How do 2D materials expand when heated?

A new technique that accurately measures how atom-thin materials expand when heated.


Two-dimensional (2D) materials, consisting of a single layer of atoms, are generally used in modern miniaturized devices. However, device operation may lead to substantial temperature rise and thermal stress, causing device failure.

Such a problem occurs due to a poor understanding of how 2D materials expand when temperatures rise. These materials are thin and optically transparent, so their thermal expansion coefficient (TEC) is nearly impossible to measure using standard approaches. To address such thermal challenges, it is essential to have a good understanding of the thermal expansion coefficient (TEC).

A new MIT study highlights a new technique to precisely measure how atom-thin materials expand when heated. Instead of directly measuring how the material expands, they used laser light to track the vibrations of the material’s atoms. They accurately measured the thermal expansion coefficient by measuring the same 2D material on three different surfaces or substrates.

This method is highly accurate, achieving results that match theoretical calculations. The approach confirms that the TECs of 2D materials fall into a much narrower range than previously thought. This information could help engineers design next-generation electronics.

Co-lead author and former mechanical engineering graduate student Lenan Zhang SM ’18, Ph.D. ’22, who is now a research scientist, said, “By confirming this narrower physical range, we give engineers a lot of material flexibility for choosing the bottom substrate when they are designing a device. They don’t need to devise a new bottom substrate to mitigate thermal stress. We believe this has important implications for the electronic device and packaging community.”

Scientists solved the problem by focusing on the atoms that make up the 2D material. As the temperature rises, its atoms vibrate at a lower frequency and move farther apart. This causes the material to expand.

A technique called micro-Raman spectroscopy was used to measure these vibrations. The method involves hitting the material with a laser. The vibrating atoms scatter the laser’s light, and this interaction can be used to detect their vibrational frequency.

However, the atoms of the 2D material change in vibration as the substrate stretches or contracts. To focus on the material’s intrinsic qualities, the scientists are required to decouple this substrate impact. On three different substrates—copper, which has a high TEC, fused silica, which has a low TEC; and a silicon substrate with several microscopic holes—they measured the vibrational frequency of the same 2D material. They can measure these tiny regions of freestanding material because the 2D material hovers above the holes on the latter substrate.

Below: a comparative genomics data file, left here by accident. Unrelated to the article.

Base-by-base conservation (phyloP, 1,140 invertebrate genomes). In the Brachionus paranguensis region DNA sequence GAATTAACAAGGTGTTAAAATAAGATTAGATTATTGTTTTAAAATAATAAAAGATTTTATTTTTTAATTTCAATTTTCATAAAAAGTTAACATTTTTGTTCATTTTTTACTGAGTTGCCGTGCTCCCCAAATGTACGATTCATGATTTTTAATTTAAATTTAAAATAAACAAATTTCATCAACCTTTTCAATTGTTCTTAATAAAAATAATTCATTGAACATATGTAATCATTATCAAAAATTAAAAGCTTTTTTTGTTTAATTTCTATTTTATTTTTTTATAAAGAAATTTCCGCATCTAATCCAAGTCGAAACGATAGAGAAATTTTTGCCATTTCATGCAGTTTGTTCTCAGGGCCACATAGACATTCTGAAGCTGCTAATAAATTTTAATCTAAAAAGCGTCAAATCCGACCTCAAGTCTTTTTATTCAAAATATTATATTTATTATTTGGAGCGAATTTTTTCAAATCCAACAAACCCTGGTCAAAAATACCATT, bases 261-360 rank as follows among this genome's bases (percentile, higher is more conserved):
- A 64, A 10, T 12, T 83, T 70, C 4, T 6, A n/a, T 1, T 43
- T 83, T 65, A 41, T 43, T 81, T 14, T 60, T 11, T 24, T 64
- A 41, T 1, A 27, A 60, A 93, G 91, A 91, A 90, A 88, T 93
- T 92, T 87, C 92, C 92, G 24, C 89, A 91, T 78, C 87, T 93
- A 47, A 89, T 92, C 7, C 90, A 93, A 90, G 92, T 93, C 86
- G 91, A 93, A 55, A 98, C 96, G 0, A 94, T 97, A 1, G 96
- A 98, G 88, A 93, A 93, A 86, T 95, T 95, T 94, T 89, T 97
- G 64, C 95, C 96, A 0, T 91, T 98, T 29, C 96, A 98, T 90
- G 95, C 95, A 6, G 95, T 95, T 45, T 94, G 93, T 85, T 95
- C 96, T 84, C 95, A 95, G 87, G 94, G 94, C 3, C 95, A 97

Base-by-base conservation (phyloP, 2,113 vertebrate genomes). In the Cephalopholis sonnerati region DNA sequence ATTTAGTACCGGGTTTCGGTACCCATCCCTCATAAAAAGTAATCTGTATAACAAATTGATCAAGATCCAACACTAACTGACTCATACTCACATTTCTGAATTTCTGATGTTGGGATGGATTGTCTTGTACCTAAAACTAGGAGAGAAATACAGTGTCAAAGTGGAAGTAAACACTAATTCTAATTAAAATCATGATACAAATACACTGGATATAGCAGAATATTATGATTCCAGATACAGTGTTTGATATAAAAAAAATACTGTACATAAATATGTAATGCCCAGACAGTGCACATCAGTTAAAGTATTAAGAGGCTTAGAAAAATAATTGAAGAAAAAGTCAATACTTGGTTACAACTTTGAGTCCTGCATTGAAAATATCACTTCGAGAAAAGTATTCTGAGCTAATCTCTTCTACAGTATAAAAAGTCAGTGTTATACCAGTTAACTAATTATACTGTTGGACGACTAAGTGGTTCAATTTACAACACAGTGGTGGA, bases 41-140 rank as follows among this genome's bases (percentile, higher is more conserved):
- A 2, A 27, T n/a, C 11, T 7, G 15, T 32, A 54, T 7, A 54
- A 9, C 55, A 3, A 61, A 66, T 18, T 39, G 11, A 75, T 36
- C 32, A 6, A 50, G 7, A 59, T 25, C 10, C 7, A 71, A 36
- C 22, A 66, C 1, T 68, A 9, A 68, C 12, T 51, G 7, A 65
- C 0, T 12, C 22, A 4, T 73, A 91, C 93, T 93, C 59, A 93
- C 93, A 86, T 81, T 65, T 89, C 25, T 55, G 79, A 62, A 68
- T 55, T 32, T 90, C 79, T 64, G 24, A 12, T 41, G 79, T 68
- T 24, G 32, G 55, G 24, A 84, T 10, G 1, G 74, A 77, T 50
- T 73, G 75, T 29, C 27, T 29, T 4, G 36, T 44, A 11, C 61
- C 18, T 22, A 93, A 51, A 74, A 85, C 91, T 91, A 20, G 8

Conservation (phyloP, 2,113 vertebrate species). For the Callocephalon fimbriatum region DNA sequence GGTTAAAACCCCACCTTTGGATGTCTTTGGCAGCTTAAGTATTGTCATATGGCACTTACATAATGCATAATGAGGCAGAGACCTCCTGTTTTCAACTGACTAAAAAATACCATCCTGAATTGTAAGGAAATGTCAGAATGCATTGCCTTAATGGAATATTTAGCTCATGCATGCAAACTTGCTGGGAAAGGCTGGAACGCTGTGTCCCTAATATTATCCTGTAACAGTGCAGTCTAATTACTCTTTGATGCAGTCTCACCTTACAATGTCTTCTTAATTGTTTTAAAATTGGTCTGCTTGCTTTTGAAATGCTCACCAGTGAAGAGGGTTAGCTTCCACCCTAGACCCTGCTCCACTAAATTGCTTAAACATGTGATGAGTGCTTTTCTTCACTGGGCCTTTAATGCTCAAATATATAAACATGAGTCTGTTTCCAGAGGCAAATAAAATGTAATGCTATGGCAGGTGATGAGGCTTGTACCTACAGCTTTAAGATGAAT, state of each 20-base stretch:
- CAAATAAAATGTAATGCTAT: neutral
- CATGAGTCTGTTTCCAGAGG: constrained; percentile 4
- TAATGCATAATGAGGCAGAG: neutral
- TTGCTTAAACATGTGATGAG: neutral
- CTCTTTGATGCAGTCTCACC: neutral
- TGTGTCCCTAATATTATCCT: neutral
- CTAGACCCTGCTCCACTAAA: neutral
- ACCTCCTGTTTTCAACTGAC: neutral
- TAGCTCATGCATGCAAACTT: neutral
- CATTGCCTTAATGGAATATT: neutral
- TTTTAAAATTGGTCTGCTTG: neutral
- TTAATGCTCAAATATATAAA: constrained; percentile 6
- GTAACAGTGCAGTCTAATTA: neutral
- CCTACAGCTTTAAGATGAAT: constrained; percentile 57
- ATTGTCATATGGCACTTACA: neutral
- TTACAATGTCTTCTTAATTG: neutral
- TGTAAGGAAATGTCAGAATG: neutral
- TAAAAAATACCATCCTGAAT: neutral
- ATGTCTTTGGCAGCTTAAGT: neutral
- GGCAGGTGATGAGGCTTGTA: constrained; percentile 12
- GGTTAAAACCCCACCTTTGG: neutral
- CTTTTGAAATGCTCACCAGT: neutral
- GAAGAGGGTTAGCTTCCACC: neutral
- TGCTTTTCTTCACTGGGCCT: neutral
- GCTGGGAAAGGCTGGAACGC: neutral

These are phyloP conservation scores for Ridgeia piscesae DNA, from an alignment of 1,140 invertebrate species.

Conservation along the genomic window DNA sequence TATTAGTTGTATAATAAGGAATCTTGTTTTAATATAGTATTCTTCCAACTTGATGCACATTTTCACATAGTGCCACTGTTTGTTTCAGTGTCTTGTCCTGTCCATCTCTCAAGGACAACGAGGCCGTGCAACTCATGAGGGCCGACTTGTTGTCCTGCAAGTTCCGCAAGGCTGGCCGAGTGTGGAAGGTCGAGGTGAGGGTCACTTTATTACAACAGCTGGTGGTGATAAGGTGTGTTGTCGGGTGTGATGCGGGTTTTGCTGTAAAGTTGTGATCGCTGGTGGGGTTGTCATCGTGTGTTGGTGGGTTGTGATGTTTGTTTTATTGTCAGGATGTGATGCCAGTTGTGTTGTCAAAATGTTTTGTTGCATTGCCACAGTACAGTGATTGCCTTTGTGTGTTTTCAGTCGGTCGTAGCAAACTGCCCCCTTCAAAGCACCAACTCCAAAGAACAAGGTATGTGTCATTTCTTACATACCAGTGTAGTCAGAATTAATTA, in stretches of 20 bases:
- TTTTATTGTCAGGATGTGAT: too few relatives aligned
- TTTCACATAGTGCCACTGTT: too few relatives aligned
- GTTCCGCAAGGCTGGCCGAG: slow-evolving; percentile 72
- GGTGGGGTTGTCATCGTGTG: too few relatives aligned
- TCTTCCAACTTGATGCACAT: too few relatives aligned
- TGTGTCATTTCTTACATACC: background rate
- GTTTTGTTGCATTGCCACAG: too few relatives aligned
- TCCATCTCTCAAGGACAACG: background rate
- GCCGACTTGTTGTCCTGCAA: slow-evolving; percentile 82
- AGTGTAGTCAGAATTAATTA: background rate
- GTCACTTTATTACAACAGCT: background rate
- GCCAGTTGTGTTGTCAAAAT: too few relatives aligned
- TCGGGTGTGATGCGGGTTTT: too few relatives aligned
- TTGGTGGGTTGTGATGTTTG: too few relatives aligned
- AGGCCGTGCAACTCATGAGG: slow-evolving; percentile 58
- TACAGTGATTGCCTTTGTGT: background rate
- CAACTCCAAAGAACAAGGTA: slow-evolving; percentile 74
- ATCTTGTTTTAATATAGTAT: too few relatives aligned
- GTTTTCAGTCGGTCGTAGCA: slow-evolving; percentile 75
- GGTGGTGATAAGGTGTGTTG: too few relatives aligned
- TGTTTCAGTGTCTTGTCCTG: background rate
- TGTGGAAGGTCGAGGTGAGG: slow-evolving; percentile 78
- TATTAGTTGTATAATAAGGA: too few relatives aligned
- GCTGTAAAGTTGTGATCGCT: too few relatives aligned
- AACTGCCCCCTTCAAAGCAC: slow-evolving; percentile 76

Later, scientists placed each substrate on a thermal stage to precisely control the temperature, heated each sample, and performed micro-Raman spectroscopy.

The findings also showed something unexpected: 2D materials fell into a hierarchy based on the elements that comprise them. For instance, a 2D material that contains molybdenum always has a greater TEC than one which contains tungsten.

When scientists dig deeper, they find that this hierarchy results from a fundamental atomic property known as electronegativity.

Yang Zhong, a graduate student in mechanical engineering, said, “They found that the larger the difference between electronegativities of elements that form a 2D material, the lower the material’s thermal expansion coefficient will be. An engineer could use this method to quickly estimate the TEC for any 2D material, rather than relying on complex calculations that typically must be crunched by a supercomputer.”

Zhang said“An engineer can just search the periodic table, get the electronegativities of the corresponding materials, plug them into our correlation equation, and within a minute, they can have a reasonably good estimation of the TEC. This is very promising for rapid materials selection for engineering applications.”

Scientists are now planning to use their technique on many more 2D materials. They now want to create a database of TECs.

Journal reference:

  1. Yang Zhong, lenan Zhang et al. A unified approach and descriptor for the thermal expansion of two-dimensional transition metal dichalcogenide monolayers. Science Advances. DOI: 10.1126/sciadv.abo3783
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